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20th Operations Group
20 OG.jpg
Emblem of the 20th Operations Group
Active 1930-1945; 1946-1955; 1992-Present
Country United States
Branch United States Air Force
General Dynamics F-16CJ Block 50D (91-0380) of the 55th Fighter Squadron returns to the parking ramp after another local training mission
F-16CJ Block 50C (91-0347) from the 77th Fighter Squadron in flight
An 77th Fighter squadron F-16 pilot assigned to the 363rd Air Expeditionary Wing, prepares for takeoff before a mission from a forward-deployed location in Southwest Asia on March 27, 2003 in support of Operation Iraqi Freedom.

The 20th Operations Group (20 OG) is a component of the 20th Fighter Wing, assigned to the United States Air Force Air Combat Command. The group is stationed at Shaw Air Force Base, South Carolina.

The 20th Operations Group is a successor organization of the 20th Pursuit Group, one of the 15 original combat air groups formed by the Army before World War II.

During World War II the 20th Fighter Group was an Eighth Air Force fighter unit stationed in England. Assigned to RAF Kings Cliffe in 1943. It was oldest USAAF group to be assigned to the Eighth Air Force for extended period of time, flying 312 combat missions. It was awarded a Distinguished Unit Citation for a sweep over Germany on 8 April 1944.



The 20th Operations Group is the flying component of the 20th Fighter Wing. The unit employs approximately 80 F-16CJ fighter aircraft in a mission-ready, multi-role capability to mobilize, deploy and tactically employ forces worldwide for any contingency in support of U.S. national objectives. They are responsible for providing the people and resources necessary for conventional air-to-surface, air superiority, suppression of enemy air defenses, destruction of enemy air defenses and maritime operations.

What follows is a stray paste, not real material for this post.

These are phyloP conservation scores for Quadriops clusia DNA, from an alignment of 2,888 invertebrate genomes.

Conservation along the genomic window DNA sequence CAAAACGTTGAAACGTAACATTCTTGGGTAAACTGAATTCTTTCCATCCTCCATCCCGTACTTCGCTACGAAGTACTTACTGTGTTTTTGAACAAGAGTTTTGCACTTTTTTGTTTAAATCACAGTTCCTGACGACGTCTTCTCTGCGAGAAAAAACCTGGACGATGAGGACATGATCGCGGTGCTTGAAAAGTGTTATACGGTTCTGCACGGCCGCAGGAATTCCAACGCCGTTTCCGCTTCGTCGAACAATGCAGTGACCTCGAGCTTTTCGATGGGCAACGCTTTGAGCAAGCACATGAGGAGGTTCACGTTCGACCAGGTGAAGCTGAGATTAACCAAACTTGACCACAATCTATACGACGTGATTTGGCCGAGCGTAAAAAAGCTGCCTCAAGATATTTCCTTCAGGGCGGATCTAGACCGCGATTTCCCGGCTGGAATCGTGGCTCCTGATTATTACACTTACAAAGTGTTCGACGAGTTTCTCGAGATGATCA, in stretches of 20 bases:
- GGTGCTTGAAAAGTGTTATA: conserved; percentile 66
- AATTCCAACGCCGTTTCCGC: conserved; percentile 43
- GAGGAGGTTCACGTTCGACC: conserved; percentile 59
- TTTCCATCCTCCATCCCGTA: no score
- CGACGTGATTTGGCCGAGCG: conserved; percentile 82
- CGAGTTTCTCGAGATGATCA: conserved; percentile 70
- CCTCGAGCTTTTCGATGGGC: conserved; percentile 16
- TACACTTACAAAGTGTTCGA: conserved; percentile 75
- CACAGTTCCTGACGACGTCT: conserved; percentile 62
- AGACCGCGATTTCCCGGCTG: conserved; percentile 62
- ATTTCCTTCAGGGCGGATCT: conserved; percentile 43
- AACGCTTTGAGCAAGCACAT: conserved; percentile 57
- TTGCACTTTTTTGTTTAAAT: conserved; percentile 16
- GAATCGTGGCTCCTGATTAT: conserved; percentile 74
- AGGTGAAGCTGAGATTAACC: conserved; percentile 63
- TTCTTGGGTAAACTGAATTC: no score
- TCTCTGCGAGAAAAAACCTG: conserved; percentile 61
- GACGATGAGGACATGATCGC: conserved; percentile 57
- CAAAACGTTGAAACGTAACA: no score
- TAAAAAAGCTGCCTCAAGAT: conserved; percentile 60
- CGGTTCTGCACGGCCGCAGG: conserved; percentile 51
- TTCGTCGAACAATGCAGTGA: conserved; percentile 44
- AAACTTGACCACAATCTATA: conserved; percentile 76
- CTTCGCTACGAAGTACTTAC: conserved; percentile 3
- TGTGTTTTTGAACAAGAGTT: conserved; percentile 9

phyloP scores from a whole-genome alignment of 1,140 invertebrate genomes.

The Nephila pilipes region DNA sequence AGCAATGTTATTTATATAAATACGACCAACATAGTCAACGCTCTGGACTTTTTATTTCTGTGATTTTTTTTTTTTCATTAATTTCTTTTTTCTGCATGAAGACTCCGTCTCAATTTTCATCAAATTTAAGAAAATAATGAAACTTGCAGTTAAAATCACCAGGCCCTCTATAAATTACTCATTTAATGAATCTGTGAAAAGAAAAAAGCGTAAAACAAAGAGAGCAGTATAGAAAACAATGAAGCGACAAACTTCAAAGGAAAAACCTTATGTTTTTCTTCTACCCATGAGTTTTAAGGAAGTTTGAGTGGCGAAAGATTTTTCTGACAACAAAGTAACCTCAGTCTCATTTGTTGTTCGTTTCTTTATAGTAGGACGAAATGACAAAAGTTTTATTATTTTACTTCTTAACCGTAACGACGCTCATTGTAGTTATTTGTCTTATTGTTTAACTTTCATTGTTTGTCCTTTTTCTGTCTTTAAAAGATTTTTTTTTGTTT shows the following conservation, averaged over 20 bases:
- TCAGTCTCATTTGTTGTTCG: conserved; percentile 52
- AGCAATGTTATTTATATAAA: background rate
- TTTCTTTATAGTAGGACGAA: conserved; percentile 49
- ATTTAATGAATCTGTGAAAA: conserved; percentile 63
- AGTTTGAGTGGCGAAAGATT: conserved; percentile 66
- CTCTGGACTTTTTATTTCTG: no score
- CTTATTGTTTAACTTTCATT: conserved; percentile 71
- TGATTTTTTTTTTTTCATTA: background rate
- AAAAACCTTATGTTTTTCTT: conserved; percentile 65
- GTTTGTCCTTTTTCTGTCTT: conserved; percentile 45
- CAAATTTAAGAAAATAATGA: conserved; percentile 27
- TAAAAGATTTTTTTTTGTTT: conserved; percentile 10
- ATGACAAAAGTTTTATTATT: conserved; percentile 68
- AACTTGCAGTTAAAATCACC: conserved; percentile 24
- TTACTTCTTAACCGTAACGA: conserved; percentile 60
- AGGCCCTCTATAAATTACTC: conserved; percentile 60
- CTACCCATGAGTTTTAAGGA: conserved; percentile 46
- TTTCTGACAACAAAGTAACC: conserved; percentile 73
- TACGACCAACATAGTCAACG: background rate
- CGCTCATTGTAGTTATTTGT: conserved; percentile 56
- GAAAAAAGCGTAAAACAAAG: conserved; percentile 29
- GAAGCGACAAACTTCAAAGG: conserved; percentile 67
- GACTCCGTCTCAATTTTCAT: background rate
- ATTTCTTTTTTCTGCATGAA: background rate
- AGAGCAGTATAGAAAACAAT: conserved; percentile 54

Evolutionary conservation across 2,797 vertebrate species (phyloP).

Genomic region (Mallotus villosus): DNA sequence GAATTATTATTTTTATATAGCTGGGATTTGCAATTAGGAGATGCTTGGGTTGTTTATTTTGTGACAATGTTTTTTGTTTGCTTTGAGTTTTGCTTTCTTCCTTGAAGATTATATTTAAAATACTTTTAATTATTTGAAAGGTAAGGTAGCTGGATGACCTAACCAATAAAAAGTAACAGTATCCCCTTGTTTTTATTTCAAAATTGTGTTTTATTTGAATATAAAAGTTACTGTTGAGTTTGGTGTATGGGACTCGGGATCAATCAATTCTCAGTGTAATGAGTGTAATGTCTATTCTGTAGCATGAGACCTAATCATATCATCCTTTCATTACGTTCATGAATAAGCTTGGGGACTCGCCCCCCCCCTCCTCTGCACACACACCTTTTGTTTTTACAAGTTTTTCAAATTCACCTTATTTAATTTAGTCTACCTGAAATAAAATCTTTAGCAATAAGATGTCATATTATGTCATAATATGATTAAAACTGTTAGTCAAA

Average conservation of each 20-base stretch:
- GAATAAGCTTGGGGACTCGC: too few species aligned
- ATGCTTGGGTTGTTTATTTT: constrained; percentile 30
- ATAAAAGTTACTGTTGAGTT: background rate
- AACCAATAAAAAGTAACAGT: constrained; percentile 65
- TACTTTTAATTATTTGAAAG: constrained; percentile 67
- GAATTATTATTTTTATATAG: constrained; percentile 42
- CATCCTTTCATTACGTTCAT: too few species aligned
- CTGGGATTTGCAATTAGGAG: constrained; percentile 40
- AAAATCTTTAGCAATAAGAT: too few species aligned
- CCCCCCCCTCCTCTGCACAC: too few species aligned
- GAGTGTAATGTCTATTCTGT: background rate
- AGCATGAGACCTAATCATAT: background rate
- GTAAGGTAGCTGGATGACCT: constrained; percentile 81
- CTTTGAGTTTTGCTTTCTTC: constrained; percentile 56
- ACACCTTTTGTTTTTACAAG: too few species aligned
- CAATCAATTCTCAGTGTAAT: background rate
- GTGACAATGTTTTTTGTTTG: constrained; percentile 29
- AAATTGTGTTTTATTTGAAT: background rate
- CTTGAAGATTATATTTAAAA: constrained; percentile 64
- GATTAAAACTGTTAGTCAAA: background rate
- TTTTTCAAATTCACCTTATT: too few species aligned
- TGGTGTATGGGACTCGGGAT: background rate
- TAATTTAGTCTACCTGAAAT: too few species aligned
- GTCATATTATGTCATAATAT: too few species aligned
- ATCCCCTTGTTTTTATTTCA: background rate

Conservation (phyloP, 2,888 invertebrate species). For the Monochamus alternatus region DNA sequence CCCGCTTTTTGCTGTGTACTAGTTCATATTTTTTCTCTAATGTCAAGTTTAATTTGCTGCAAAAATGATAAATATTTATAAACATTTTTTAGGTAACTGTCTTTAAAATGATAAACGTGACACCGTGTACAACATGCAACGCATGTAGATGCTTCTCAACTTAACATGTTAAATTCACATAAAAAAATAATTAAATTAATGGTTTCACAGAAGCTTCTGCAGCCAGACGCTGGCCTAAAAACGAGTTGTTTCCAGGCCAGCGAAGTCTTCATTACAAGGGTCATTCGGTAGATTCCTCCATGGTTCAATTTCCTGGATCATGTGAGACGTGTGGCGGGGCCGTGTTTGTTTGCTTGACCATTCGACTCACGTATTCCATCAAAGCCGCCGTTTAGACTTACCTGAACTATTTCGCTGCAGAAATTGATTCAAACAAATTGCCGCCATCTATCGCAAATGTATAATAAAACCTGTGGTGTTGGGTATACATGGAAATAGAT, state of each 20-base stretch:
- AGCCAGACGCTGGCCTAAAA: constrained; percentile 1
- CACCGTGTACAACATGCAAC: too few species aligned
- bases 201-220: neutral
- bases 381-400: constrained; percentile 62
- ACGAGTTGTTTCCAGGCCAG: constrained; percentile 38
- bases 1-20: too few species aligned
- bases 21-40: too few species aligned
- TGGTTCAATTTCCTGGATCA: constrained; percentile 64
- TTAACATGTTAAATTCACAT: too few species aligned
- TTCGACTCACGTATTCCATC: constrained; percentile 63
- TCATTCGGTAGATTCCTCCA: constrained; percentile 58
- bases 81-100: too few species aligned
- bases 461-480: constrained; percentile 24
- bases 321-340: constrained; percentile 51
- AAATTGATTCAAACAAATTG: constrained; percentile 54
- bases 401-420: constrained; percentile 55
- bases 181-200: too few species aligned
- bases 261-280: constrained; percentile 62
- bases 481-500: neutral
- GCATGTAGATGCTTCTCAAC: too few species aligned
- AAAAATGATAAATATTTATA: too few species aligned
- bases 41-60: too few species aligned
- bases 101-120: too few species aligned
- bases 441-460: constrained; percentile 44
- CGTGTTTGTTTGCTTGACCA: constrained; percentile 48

Assigned units

The 20th OG flies the F-16CJ Fighting Falcon. Its tail code is "SW", and consists of the following squadrons:

Organized on 9 August 1917. The “Fighting Fifty-fifth” has been awarded the Distinguished Unit Citation, Air Force Outstanding Unit Award, World War I Theater of Operations and World War II American Service Streamers, Air Combat European, Africa, Middle Eastern, Air Offensive Europe, and the Liberation and Defense of Kuwait Campaign Streamers.
Organized on 20 February 1918. In February 2003, the squadron deployed to Southwest Asia in support of Operation Iraqi Freedom.
First activated in February 1918. In June 1999, the 79th deployed F-16CJs in support of Operation Allied Force to a bare base in Southwest Asia.
  • 20th Operations Support Squadron, “Mustangs”
First organized on 25 January 1943, as the 20th Airdrome Squadron. The squadron is responsible for all airfield activities and associated support of the 20th Fighter Group's fighter missions.


For additional history and lineage, see 20th Fighter Wing


  • Authorized as 20 Balloon Group on 18 Oct 1927
Redesignated 20 Pursuit Group on 30 Jun 1929
Activated on 15 Nov 1930
Redesignated: 20 Pursuit Group (Fighter) on 6 Dec 1939
Redesignated: 20 Pursuit Group (Interceptor) on 12 Mar 1941
Redesignated: 20 Fighter Group on 15 May 1942
Redesignated: 20 Fighter Group (Twin Engine) on 30 Dec 1942
Inactivated on 18 Oct 1945
  • Activated on 29 Jul 1946
Redesignated: 20 Fighter-Bomber Group on 20 Jan 1950
Inactivated on 8 Feb 1955
  • Redesignated: 20 Tactical Fighter Group on 31 Jul 1985 (Remained inactive)
  • Redesignated: 20 Operations Group on 1 Mar 1992
Activated on 31 Mar 1992
Inactivated on 1 Jan 1994
  • Activated on 1 Jan 1994.


Attached to: Third Air Force, c. Feb-Sep 1942
Attached to: Seattle Air Defense Wing, 28 Oct 1942-unkn
Attached to: 1st Bombardment (later Air) Division, 15 Sep 1944-11 Oct 1945
Attached to: 3d Air Division, Jul-Dec 1950
Attached to: Tactical Air Division, Provisional, 25 Apr-10 Oct 1951


World War II fuselage code: KI
World War II fuselage code: LC